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Wednesday, January 19, 2022

Scream at 25: how to get the meta?

The true legacy of Scream is the filmmakers’ sense of duty, not only in the world of horror, let you know they know you’re into the game—familiar modes, narrative rhythms, and genre conventions audiences are used to watching movies. You see it in the way modern movie characters often discuss other films, know the rules and traditions that govern such stories, and enjoy explaining them. And you see it in the winking, jocular attitude of most modern superhero films, whose irreverent humor is designed to undermine any possible impression of seriousness and reassure the viewer that the people responsible for this general entertainment aren’t taking it too seriously. This is insurance against the risk of criticism: it may be a cliché, but we know it’s a cliché.

But the reason Scream continues to exist—and the reason people still watch it—is not because of its humor or its self-awareness. Scream is meta, of course, but it’s also played straight: it’s about horror movies, but most importantly, it’s a real horror movie. Far from subverting the genre and simply making fun of conventions, it exemplifies the genre and uses those conventions extensively and masterfully, reminding viewers that even if you know the rules of teen slasher, a well-made teen slasher is still capable of scaring your pants off of you. If “Scream” was just a joke, a full-length horror-themed riff, it would be just as tedious and predictable as the films it satirizes. But Craven knew perfectly well that in addition to winks, “Scream” still had to be scary.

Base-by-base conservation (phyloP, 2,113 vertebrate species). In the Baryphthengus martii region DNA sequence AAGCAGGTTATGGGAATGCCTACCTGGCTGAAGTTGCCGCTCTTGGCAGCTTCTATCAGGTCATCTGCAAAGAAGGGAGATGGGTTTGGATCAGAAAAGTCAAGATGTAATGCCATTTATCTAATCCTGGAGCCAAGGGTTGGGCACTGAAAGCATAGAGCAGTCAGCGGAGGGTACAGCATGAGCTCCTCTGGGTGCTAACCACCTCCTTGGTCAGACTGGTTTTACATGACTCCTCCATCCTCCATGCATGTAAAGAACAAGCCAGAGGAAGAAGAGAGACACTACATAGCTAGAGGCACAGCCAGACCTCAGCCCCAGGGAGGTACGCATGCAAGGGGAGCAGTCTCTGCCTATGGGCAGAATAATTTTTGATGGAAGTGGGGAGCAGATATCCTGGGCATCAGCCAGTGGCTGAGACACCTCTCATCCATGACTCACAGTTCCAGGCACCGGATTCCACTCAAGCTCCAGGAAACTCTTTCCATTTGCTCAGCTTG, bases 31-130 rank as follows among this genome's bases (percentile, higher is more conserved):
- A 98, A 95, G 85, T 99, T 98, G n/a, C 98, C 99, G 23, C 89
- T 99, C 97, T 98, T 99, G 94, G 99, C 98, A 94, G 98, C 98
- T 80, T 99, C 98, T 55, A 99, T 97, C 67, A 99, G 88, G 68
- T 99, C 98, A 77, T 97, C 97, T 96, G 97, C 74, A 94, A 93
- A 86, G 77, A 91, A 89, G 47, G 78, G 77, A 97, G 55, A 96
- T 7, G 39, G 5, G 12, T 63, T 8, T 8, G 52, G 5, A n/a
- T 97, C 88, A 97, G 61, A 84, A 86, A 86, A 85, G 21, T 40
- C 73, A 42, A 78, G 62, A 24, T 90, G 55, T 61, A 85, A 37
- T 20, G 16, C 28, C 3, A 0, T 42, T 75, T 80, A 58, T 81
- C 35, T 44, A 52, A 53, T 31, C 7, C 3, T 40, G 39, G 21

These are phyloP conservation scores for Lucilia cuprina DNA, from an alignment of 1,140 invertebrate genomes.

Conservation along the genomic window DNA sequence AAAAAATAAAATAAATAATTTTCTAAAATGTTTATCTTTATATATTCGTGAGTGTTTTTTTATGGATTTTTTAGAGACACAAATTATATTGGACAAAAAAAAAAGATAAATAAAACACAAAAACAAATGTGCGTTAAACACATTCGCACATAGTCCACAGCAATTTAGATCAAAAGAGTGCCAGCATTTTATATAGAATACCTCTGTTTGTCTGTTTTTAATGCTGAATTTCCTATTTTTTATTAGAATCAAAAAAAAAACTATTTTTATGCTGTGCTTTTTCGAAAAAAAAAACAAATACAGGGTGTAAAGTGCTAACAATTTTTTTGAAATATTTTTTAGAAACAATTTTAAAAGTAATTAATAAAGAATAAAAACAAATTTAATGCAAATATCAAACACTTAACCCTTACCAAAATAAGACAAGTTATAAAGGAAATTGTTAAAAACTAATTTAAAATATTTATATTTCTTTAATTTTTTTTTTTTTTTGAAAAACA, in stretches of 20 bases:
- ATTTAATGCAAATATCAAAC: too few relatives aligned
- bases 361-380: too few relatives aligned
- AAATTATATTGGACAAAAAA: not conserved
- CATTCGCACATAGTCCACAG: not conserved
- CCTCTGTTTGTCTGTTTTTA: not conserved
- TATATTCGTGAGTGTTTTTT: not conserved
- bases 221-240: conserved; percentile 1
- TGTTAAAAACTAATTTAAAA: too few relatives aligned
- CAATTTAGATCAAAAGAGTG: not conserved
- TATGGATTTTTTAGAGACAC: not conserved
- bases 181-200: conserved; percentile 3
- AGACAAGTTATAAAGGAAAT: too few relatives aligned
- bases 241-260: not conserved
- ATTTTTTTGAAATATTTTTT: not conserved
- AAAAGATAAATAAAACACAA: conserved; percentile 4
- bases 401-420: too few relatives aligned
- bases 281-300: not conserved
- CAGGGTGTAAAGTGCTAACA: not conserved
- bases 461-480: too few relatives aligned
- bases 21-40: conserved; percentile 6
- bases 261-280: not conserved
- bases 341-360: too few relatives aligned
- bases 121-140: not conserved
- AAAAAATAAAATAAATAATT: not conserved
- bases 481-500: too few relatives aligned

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Scream 4 (2011), Craven’s latest film, is about a killer trying to “remake” the murders from the original Scream and is itself a deconstruction of the conventions of horror film remakes. Conceptually, it seems like he’s trying too hard to be smart. Gale Weathers (Courteney Cox) reveals the plot by remarking, “What kind of meta can you get?” Well, also meta, as it turned out. While more films have been made in the meta-horror tradition of Scream, including The Cabin in the Woods (2011) and One Dead Man’s Cut (2017), a runaway success.

Many of the horror trends that have flourished since Scream, such as found footage (“[REC]”, “Paranormal Activity”), J-horror (“Ring”, “Resentment”) and the so-called “torture porn” (“Saw”, “Hostel”) – sharply deviated from humor, irony and any sense. self-awareness, leaning instead towards sheer violence, graphic imagery, and intense fear. As if commenting on its own style and conventions, Scream not only created a new kind of horror film, but immediately came to its logical conclusion. How do you do “Scream” after “Scream”? You can not. “Scream” was sui generis. Don’t accept imitations.

World Nation News Deskhttps://www.worldnationnews.com
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